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Press Release

Global Law Enforcement Collaboration through Operation Atlas Yields 223 Violent Transnational Fugitives Arrested and 581 Fugitives Located in 70 Countries

For Immediate Release
INTERPOL Washington

WASHINGTON – INTERPOL Washington, the U.S. Marshals Service, and the INTERPOL General Secretariat in Lyon, France, recently marked the completion of Operation Atlas, a year-long joint operation to find and arrest violent transnational fugitives across the world.

Since October 2022, U.S. and international law enforcement officials, working through Operation Atlas, arrested 223 fugitives and positively located 581 fugitives in 70 different countries, including 556 wanted in the United States. Of the fugitives targeted by the operation, 334 were the subjects of then active INTERPOL Red Notices*.  The fugitives were wanted to stand trial for offenses including, but not limited to, homicide, crimes against children, kidnapping, sex offenses, robbery, and illegal weapons.

The fugitives wanted under Red Notices were targeted jointly by INTERPOL’s Fugitive Investigative Support unit and the U.S. Marshals Service in collaboration with officers of the relevant INTERPOL member countries. 

“Operation Atlas serves as a model of domestic and international law enforcement cooperation to bring the worst of the worst to justice,” said INTERPOL Washington Director Michael A. Hughes. “Our communities, both in the United States and across the globe, face unprecedented transnational threats each and every day. The only way to defeat them is through transnational partnerships. Working together, we can make a difference.”

During the course of the operation, Atlas task forces met at global INTERPOL sites each quarter, enabling investigators to collaborate on fugitive cases in-person. These operational-level meetings brought together law enforcement partners from more than 20 countries, providing enhanced opportunities for information collecting and sharing. The task forces were held at Regional Bureau San Salvador, the INTERPOL Global Complex for Innovation (IGCI) in Singapore, the General Secretariat in Lyon, and Regional Bureau Buenos Aires.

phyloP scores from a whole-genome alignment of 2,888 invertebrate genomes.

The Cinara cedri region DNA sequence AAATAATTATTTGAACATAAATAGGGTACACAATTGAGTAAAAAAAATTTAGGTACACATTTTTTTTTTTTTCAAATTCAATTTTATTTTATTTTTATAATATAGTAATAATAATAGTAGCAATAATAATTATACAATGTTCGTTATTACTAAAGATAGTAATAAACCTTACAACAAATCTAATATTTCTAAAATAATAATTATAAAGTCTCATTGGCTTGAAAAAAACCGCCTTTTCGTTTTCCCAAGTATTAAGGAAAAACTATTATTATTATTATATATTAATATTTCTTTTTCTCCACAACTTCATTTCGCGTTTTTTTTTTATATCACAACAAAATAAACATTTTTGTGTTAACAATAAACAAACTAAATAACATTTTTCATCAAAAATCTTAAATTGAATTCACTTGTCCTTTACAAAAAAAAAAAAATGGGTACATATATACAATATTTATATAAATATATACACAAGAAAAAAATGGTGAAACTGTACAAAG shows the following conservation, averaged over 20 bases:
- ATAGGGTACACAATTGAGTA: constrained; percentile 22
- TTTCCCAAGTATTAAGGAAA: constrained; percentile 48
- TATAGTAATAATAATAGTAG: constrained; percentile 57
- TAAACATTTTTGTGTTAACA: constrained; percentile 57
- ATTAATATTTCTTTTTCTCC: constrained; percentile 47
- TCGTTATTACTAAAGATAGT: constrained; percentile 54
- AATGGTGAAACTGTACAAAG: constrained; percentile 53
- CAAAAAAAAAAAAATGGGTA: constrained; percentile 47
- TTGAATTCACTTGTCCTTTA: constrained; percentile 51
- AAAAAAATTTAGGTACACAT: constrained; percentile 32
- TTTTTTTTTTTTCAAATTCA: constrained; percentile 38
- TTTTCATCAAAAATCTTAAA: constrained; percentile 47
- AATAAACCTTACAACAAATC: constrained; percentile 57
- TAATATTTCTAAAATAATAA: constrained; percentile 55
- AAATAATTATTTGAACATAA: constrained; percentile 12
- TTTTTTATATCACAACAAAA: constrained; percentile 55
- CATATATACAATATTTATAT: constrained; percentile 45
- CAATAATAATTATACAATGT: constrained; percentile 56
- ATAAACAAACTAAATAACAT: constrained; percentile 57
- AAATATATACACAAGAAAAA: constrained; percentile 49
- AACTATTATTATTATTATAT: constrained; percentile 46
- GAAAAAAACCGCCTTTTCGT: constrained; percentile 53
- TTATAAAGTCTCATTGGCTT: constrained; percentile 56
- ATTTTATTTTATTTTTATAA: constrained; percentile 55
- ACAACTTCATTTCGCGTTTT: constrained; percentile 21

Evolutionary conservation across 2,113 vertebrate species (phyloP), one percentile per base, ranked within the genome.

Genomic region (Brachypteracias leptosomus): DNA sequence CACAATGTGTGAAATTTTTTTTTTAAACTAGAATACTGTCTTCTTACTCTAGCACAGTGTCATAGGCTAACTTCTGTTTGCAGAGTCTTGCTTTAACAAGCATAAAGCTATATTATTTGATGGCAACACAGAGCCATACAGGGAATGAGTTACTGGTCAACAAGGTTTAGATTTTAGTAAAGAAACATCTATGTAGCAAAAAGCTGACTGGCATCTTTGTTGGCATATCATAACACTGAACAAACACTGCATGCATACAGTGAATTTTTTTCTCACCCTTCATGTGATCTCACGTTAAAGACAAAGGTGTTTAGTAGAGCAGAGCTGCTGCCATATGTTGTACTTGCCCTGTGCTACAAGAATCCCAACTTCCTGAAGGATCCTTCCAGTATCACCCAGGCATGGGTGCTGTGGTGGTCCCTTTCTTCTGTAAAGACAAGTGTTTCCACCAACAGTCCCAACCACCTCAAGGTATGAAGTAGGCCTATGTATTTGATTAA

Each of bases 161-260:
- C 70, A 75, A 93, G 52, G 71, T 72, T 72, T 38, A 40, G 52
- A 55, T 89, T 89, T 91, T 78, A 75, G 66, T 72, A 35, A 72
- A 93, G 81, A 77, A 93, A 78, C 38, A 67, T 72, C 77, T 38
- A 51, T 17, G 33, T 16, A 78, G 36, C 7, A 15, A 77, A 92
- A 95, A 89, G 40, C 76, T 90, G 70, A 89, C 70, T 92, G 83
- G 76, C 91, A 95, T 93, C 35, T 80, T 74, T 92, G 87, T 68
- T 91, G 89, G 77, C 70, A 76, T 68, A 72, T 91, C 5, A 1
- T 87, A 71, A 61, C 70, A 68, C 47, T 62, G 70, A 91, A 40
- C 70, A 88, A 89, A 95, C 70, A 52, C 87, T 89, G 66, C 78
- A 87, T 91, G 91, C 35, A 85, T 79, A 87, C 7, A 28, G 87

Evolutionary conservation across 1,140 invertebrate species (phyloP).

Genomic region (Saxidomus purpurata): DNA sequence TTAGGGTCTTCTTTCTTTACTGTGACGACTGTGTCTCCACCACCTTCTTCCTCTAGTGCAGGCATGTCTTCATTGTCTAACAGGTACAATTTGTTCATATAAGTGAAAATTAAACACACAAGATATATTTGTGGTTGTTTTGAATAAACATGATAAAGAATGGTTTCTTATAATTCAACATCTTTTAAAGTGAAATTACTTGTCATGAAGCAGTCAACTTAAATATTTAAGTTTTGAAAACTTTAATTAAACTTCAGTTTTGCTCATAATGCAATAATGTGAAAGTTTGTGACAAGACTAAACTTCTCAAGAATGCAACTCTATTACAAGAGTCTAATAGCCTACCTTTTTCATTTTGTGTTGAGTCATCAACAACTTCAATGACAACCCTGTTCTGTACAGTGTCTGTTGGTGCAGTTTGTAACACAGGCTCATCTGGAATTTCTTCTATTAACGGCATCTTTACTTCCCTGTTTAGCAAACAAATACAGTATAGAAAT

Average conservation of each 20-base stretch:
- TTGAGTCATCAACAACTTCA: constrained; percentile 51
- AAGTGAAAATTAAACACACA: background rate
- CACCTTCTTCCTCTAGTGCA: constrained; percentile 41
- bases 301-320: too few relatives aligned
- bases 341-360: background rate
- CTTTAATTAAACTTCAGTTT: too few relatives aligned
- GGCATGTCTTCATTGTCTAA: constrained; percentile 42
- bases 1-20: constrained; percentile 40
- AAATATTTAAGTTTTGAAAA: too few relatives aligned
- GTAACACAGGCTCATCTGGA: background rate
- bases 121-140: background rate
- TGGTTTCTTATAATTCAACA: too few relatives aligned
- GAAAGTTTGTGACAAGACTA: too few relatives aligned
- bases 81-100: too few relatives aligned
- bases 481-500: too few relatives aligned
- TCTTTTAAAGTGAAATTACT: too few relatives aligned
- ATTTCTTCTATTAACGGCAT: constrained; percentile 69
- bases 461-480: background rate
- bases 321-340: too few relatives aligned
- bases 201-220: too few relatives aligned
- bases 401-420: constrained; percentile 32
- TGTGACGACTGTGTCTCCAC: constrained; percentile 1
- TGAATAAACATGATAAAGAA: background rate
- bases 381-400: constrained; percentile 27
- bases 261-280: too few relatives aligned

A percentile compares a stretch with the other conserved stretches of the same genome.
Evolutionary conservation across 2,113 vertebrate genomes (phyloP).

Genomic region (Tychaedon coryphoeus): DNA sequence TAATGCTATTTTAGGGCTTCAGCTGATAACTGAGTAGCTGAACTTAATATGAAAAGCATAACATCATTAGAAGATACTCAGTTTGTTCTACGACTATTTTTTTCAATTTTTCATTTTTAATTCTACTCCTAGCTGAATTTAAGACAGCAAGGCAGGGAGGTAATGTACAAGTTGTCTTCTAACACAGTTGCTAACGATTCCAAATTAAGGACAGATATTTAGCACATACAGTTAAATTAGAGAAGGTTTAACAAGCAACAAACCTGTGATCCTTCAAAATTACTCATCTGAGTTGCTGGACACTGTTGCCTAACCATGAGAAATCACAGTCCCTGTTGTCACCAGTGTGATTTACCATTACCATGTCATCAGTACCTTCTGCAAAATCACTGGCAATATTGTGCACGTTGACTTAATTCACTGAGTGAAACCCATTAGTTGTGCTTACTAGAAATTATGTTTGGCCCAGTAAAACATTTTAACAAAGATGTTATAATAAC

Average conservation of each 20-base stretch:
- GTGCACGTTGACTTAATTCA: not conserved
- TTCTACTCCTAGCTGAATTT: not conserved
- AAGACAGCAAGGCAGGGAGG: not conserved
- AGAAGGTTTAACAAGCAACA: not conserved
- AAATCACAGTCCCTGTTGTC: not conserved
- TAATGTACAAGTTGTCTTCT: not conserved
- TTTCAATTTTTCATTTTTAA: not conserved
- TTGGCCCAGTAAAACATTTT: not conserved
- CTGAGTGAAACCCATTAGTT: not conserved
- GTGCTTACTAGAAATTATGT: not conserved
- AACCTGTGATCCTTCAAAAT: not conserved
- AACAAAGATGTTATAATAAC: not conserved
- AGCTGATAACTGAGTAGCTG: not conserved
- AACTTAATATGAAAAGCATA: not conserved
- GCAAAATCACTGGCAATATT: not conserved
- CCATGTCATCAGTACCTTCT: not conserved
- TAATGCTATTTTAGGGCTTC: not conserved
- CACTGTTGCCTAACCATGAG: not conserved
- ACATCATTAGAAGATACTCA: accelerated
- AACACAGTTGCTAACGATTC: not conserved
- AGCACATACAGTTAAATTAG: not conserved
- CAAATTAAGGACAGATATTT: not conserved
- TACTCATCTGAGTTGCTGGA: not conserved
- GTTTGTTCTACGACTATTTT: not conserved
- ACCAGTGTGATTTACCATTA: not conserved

“Atlas was a remarkably successful year-long operation highlighting the U.S. Marshals Service's capacity to locate fugitives no matter the distance they travel, or the borders they cross,” said U.S. Marshals Service Director Ronald L. Davis. “Through international cooperation, we have strengthened partnerships, information sharing, and coordination among nations that will continue to bring fugitives to justice.” 

INTERPOL has been leading international operations targeting fugitives through its history and, since 2009, under the International Fugitive Round-up and Arrest (INFRA) model. “These fugitives have been located thanks to the power of international cooperation.  As INTERPOL completes its 100th year, Operation Atlas stands as a testament to our ability to unite across borders for a common cause and work together as partners to overcome the most complex fugitive challenges to make the world a safer place,” said INTERPOL Executive Director of Police Services Stephen Kavanagh.

A component of the U.S. Department of Justice co-managed by the U.S. Department of Homeland Security, INTERPOL Washington—the U.S. National Central Bureau (USNCB)—is the designated U.S. representative to INTERPOL. It serves as the national point of contact and coordination for all INTERPOL matters, coordinating international investigative efforts among member countries and the more than 18,000 local, state, federal, tribal, and territorial law enforcement agencies.

*A Red Notice is an international alert for a wanted person, but it is not an arrest warrant. Member countries apply their own laws in deciding whether to arrest a person.

Updated November 30, 2023